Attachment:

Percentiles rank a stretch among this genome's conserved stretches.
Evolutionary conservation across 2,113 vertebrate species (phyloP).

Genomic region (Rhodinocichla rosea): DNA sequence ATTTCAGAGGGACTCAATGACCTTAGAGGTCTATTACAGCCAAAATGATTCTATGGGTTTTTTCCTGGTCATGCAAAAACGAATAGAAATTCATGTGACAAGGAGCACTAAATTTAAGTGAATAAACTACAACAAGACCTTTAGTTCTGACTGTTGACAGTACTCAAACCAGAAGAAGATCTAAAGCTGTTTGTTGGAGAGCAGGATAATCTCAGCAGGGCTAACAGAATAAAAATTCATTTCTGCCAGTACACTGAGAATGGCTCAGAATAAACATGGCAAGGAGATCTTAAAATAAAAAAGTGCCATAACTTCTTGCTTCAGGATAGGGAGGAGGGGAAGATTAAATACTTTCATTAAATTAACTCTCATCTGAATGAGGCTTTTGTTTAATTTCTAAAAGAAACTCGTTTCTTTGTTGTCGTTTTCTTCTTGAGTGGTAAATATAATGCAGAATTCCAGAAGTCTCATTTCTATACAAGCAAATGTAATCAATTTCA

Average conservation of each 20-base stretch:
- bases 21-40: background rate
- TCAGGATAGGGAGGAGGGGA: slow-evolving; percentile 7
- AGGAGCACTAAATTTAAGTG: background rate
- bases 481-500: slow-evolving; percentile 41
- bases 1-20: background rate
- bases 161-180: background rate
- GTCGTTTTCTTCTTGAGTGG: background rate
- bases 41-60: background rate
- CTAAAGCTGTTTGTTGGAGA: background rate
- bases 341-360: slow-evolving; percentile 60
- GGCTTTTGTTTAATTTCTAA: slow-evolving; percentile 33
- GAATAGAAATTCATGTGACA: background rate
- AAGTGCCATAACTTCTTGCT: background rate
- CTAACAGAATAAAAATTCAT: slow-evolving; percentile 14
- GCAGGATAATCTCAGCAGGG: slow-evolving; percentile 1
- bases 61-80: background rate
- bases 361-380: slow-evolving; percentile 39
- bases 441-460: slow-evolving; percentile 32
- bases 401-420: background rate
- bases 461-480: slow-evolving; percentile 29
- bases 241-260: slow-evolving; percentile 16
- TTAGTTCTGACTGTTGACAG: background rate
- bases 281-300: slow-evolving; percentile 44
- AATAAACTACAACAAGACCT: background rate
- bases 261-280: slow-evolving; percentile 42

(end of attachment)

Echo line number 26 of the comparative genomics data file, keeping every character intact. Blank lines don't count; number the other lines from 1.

- TTAGTTCTGACTGTTGACAG: background rate